The fast and the furious

A dubious salute to an overrated decade.

AMERICAN CINEMA IN THE '70S

runs May 31-June 27 at Grand Illusion

THE DECADE THAT won't die has gone from kitsch revivalism to scholarly veneration. SIFF is not only programming a series of six notable '70s titles but also conducting a panel discussion on the decade (11:30 a.m. Sun., June 9, Broadway Performance Hall). Among the participants is author Peter Biskind, whose 1998 book title gives you its thesis: Easy Riders, Raging Bulls: How the Sex-Drugs-and-Rock 'n' Roll Generation Saved Hollywood. Biskind's revisionist take on the '70s—buried in his sloppy, gossipy, lazy book—is that an ossified studio system briefly allowed baby boomer auteurs the freedom to indulge (and overindulge) in personal cinema—until Jaws, Star Wars, and other blockbusters put an end to this flowering.

Linked to SIFF's series, this separate program of 10 pictures at the Grand Illusion supports Biskind's thesis, but only up to a point. Martin Scorsese's 1973 Mean Streets (Fri., May 31-Sun., June 2) certainly holds up. Loyalty, guilt, atonement—all these themes permeate his second real feature and prefigure his subsequent career. His dazzling camera moves, rock soundtrack (then novel), and volcanic new talent (i.e., Robert De Niro and Harvey Keitel) certainly helped shake up Hollywood, all right.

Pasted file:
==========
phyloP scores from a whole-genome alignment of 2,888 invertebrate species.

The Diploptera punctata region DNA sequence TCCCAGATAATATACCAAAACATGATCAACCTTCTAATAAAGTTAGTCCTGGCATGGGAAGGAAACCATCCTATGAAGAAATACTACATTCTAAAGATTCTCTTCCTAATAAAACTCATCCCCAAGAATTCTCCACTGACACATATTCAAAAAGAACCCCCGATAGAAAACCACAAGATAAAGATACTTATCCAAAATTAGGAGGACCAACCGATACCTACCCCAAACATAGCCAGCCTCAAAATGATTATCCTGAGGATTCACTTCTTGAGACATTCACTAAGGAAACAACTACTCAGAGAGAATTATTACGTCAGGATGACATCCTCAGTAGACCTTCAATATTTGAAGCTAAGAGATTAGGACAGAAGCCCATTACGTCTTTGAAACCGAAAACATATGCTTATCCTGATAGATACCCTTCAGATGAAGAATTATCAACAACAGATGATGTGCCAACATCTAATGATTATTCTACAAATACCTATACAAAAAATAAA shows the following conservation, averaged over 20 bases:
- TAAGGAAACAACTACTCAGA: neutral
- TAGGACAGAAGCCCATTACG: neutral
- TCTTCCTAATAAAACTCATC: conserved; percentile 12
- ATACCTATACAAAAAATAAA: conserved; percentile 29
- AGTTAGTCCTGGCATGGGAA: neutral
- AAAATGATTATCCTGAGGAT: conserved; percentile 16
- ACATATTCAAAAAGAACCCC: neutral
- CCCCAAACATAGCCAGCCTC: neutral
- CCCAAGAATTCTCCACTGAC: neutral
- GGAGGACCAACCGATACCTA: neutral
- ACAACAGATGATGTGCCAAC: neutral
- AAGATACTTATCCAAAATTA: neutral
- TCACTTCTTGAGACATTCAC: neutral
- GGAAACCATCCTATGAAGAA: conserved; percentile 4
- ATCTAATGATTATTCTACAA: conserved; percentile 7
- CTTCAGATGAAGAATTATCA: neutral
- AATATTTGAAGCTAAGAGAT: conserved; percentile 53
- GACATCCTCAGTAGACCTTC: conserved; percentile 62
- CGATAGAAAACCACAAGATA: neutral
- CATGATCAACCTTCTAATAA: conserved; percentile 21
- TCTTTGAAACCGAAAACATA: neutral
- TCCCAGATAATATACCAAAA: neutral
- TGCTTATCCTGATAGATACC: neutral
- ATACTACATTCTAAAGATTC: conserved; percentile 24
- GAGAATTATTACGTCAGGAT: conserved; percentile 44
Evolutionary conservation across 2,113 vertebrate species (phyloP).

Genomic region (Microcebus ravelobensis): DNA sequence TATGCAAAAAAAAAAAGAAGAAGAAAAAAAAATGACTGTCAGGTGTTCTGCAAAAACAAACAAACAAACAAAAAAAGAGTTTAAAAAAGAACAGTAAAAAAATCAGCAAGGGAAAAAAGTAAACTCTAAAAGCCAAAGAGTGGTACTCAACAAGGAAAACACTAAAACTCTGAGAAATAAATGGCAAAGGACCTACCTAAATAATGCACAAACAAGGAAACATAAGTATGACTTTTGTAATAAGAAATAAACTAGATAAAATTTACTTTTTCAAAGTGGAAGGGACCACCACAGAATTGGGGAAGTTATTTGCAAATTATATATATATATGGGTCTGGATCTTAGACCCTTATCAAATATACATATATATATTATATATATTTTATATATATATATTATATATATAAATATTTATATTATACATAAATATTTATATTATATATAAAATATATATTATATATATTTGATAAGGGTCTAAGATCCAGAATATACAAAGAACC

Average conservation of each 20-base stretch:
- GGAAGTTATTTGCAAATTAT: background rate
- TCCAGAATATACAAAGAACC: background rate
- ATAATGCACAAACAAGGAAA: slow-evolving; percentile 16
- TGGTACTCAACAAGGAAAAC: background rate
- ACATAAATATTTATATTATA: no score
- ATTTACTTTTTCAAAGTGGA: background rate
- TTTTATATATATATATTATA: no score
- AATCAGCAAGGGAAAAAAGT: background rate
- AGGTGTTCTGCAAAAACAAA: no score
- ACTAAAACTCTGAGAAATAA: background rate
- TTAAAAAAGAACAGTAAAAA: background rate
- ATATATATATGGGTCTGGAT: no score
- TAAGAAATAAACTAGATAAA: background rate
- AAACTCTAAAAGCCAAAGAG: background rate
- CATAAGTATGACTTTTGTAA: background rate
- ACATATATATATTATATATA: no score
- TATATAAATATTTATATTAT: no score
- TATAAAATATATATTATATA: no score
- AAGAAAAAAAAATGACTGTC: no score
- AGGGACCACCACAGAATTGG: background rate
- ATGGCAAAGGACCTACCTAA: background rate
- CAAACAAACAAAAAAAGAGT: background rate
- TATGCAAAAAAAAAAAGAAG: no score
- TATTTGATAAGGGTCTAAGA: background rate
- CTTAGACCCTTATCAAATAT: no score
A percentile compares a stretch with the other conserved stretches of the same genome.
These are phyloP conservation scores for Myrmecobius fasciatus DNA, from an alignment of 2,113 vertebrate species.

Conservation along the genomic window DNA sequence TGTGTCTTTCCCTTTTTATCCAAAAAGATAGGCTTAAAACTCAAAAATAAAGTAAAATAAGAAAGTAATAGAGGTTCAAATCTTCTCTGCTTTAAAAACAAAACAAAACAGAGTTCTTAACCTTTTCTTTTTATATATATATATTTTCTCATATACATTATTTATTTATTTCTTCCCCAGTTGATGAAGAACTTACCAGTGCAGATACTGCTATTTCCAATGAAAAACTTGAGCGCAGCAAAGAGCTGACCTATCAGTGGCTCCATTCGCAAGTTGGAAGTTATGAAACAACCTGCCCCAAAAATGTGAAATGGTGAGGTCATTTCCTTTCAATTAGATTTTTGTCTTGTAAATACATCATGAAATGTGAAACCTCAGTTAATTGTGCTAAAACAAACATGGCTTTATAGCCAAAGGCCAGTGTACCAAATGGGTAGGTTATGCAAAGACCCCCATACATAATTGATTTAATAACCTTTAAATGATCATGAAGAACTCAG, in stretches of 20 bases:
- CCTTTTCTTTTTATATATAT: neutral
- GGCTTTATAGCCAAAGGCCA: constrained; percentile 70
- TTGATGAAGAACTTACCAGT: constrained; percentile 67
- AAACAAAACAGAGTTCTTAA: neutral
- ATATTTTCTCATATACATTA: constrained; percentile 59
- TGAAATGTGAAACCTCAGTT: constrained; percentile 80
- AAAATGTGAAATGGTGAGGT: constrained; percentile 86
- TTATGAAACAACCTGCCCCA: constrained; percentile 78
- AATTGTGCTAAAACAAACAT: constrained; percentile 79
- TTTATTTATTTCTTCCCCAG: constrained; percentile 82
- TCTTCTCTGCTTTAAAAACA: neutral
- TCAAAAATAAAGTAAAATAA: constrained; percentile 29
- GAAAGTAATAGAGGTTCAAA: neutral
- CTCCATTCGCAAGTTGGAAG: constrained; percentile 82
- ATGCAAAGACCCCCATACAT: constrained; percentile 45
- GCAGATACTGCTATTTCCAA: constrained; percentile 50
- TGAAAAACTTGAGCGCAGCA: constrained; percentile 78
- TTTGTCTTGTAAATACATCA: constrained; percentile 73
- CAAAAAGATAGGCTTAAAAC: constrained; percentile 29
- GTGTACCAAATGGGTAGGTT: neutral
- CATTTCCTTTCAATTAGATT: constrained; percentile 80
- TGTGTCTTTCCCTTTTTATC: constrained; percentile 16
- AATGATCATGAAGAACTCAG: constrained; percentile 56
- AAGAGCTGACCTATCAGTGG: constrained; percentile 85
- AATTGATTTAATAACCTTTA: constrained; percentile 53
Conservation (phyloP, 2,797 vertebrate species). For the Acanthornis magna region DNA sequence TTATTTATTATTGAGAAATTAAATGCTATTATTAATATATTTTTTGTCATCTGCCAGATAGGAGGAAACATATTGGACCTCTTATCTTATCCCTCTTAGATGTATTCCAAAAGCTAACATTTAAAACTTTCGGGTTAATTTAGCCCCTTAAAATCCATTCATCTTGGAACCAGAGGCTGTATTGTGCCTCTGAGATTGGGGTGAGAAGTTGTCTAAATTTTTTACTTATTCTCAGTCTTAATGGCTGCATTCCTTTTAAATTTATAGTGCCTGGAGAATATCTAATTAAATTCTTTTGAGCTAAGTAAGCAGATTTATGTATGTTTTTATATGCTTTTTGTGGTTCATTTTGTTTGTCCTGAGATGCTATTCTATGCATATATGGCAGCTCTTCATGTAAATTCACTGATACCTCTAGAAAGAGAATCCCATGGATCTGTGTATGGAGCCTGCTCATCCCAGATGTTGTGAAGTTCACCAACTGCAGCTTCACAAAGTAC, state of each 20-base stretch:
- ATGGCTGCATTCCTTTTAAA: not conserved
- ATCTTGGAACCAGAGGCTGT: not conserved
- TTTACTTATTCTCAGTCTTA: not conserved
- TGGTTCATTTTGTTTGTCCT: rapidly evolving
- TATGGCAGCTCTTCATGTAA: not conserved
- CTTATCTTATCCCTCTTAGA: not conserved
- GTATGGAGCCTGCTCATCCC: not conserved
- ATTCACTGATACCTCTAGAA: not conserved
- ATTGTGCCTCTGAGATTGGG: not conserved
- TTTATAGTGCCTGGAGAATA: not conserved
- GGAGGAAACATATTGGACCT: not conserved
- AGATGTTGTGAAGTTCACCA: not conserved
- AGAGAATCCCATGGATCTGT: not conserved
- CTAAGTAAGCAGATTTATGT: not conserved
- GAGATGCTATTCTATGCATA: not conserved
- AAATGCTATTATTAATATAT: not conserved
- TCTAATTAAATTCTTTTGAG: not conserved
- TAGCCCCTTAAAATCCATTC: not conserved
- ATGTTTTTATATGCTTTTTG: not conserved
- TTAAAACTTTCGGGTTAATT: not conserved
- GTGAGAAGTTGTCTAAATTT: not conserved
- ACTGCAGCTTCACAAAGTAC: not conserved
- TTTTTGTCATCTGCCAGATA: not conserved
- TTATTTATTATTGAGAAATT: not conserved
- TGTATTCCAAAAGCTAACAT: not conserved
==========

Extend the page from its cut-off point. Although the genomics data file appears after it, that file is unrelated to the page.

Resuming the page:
By contrast, Monte Hellman's 1971 Two-Lane Blacktop (Tues., June 4-Thurs., June 6) shows how '70s nostalgia is getting out of hand. James Taylor and Dennis Wilson star as two nameless and nearly wordless hot-rodders who race Warren Oates across the country. "Whaddya need?" our heroes are asked. "High-test," replies Taylor—in other words, fuel to go faster; that's all the meaning they require.

Blacktop is a good cult film, which is not the same as being a good film. Its sketchy plot, shoddy construction, and terrible acting (Oates excepted) provide a kind of blank slate for audience projection. Smoke enough dope, and it even becomes existential. Unlike the dormant passions of Mean Streets, Blacktop's laconic surface merely covers an absence. Maybe Taylor's in love with the hitchhiker they pick up; maybe he's succumbing to dread or ennui; or, more likely, B-movie director Hellman simply wanted to make a Roger Corman-style exploitation flick with cool music-world icons, hoping to attract both college kids and Southern drive-in audiences.

You see, the '70s were as much about commerce as art—like any other decade in Hollywood history. It'd be just as easy to cherry-pick 10 good titles from the '80s or the '60s, then label that period an overlooked golden age. Today, Blacktop cries out for a remake. Just take two pre-sold music stars, say Beck and Fred Durst, and you've got a picture. In 20 years, it'll probably be called a classic of our decade.

bmiller@seattleweekly.com

 
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